Thread: Natural Buddhism

  1. #1

    Natural Buddhism

    I came across this ....


    Natural Buddhism

    By Gil Fronsdal

    While I am happy to be attending a conference on secular Buddhism, I do not identify with the label. My, perhaps idiosyncratic, understanding of secularism sees “secular Buddhism” as somewhat oxymoronic. Instead, I prefer the term “natural Buddhism.” I use this expression for understanding and practicing Buddhism without relying on supernatural explanations; i.e., on beliefs that fall outside of the laws of nature as we know them.

    By relying on a naturalistic approach to Buddhism, I am not claiming that what could be called supernatural is not real or true. While some day we may have natural explanations for such phenomena, for now, I see no need to include them in the Buddhism I practice.

    Beliefs found in Buddhism that could be called supernatural are rebirth, the working of karma over multiple lifetimes, heavens and hells, devas and Māras, miracles, merit and merit transfer, and many of the psychic powers mentioned in Buddhist texts (e.g., walking through walls, flying, and talking with gods.)

    None of my Buddhist teachers in either the West and in Asia required me to have faith in unverified beliefs. Instead, they instructed me to be deeply aware of my experience, including what beliefs I was holding. In fact, I suspect the deep questioning of my views and beliefs that they expected would have been inhibited by believing in what is supernatural.

    Because the earliest surviving texts of Indian Buddhism include many teachings free of supernatural ideas, I believe “natural Buddhism” can be considered an equally valid form of Buddhism as “supernatural Buddhism”, the predominant form we have today. An early text that supports a naturalistic approach to Buddhism is The Book of Eights (Atthakavagga), a text some scholars consider to have been composed earlier than most of the other early Buddhist discourses. As the fourth book in the Sutta Nipata in the Khuddaka Nikāya, The Book of Eights provides a foundation of teachings that does not rely on any ideology or supernatural beliefs; in fact, depending on doctrines of any type is seen as problematic in this Buddhist text. For example, not only is belief in rebirth not required, the text discourages any concern with future lives or wish for any state of being. Accordingly, The Book of Eights also has nothing to say about ending cycles of rebirth as a goal of practice.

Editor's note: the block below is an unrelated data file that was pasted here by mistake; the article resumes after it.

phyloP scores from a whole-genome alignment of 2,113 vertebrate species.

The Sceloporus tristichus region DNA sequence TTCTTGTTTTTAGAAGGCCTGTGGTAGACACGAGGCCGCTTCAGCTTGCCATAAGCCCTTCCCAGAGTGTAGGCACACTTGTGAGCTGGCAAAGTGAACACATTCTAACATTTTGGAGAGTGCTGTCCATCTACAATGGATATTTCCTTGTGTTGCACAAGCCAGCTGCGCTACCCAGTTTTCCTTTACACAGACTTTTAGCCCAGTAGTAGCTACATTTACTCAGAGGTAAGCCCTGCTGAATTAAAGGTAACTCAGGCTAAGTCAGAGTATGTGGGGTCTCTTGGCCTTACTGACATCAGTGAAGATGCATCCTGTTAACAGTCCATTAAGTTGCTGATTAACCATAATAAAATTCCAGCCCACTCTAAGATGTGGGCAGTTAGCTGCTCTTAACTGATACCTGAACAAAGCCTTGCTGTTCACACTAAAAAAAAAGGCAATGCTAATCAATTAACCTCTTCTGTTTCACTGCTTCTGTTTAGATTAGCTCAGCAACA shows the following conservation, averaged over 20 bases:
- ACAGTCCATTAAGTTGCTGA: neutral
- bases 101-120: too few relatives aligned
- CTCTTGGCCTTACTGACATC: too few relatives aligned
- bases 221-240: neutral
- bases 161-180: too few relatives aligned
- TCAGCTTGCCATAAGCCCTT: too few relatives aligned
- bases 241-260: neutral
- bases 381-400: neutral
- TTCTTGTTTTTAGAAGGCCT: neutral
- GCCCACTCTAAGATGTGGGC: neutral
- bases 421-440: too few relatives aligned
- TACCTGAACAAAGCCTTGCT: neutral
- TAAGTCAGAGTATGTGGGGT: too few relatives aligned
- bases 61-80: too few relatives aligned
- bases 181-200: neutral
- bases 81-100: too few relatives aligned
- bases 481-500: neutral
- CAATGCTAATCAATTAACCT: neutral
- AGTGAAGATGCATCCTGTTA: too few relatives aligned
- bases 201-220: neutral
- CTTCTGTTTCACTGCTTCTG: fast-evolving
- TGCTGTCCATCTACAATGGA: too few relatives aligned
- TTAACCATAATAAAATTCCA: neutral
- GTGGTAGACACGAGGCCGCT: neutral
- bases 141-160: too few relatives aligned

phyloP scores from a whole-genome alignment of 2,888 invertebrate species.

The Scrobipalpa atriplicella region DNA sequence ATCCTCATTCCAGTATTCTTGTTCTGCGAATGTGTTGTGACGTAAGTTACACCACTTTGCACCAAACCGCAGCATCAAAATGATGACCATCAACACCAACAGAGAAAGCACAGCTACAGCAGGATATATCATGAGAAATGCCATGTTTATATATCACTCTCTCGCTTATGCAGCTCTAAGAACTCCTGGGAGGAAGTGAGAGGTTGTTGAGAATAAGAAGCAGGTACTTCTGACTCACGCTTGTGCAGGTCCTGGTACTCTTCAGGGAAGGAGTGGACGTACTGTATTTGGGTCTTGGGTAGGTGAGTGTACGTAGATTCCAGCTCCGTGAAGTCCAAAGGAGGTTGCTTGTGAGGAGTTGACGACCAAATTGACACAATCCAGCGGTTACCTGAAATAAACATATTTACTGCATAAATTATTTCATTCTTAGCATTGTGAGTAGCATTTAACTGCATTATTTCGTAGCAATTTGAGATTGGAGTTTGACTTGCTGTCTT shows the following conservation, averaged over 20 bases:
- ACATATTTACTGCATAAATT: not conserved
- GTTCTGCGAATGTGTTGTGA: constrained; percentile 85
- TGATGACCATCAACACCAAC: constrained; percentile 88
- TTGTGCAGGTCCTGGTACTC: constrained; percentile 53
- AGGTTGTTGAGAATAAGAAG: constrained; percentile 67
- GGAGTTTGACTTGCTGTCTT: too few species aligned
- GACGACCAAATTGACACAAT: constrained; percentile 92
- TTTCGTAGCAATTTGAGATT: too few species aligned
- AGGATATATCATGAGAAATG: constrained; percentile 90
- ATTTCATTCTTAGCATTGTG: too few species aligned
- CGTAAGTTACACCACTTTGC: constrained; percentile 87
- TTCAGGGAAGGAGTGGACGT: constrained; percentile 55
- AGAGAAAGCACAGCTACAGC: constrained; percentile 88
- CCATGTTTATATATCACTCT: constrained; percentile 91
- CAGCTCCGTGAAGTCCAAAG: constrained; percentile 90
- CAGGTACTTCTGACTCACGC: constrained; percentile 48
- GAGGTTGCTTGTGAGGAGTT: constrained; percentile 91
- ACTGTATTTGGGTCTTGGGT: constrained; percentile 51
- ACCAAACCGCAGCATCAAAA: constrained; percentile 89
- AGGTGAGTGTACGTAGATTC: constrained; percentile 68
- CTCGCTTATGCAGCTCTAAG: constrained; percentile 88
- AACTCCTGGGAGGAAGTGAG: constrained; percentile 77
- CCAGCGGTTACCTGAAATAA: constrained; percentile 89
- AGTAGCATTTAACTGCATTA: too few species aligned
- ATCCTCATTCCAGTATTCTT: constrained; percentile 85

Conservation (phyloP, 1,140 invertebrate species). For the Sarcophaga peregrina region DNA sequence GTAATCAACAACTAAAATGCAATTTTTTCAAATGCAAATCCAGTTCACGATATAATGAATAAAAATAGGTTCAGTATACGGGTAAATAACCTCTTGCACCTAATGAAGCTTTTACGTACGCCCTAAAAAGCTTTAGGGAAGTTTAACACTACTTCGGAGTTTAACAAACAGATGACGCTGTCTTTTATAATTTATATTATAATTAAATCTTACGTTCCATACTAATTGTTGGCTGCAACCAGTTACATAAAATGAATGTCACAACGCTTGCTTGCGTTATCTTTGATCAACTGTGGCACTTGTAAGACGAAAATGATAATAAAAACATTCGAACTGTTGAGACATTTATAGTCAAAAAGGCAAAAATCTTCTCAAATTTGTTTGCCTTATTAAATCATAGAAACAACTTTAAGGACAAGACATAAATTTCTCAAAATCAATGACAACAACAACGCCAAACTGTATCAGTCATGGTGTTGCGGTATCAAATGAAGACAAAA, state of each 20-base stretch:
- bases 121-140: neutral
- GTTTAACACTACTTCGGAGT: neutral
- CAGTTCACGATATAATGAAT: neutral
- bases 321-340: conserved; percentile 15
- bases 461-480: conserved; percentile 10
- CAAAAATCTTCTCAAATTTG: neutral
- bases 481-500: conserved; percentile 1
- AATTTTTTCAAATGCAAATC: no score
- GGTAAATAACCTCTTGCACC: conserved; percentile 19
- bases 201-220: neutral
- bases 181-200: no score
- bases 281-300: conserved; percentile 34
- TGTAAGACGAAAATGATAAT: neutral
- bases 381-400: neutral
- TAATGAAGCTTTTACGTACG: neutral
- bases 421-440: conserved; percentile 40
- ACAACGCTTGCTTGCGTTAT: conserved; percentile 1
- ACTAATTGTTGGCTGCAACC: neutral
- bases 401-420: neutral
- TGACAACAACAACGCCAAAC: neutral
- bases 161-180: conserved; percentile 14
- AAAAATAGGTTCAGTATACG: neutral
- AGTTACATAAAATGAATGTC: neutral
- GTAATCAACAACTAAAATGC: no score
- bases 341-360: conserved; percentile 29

Because having faith is often central to having supernatural religious beliefs, it is noteworthy that the word faith (saddhā) appears only once in the Book of Eights and then only in a passage stating that someone who has attained peace is without faith, i.e., has no need for faith. While some form of faith may be implied in the teachings of The Book of Eights, no role for faith is mentioned. What is emphasized is having insight into what one can see for oneself, especially into the many forms of clinging and the benefits of letting go of these clingings.

    In the hope that the idea of a natural Buddhism is not seen as a far-fetched idea, I would like to present an overview of the main teachings of The Book of Eights.

    Personal Peace Through Not Clinging

    Rather than a transcendent, supernatural reality to be attained, The Book of Eights emphasizes a psychological state accessible within the life people live. The text champions a direct and simple approach for attaining peace (santi). The possibility of peace guides the teachings and practices the text advocates. Rather than a doctrine to be simply believed, these teachings describe means or practices for realizing peace.

    CONTINUED HERE

    Any comments about the article?




    Edit There's some info about the Atthaka Vagga (The Book of Eights) at the ATI website:

    http://www.accesstoinsight.org/lib/a...hakavagga.html



  2. #2
    Forums Member daverupa's Avatar
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    Aṭṭhakavagga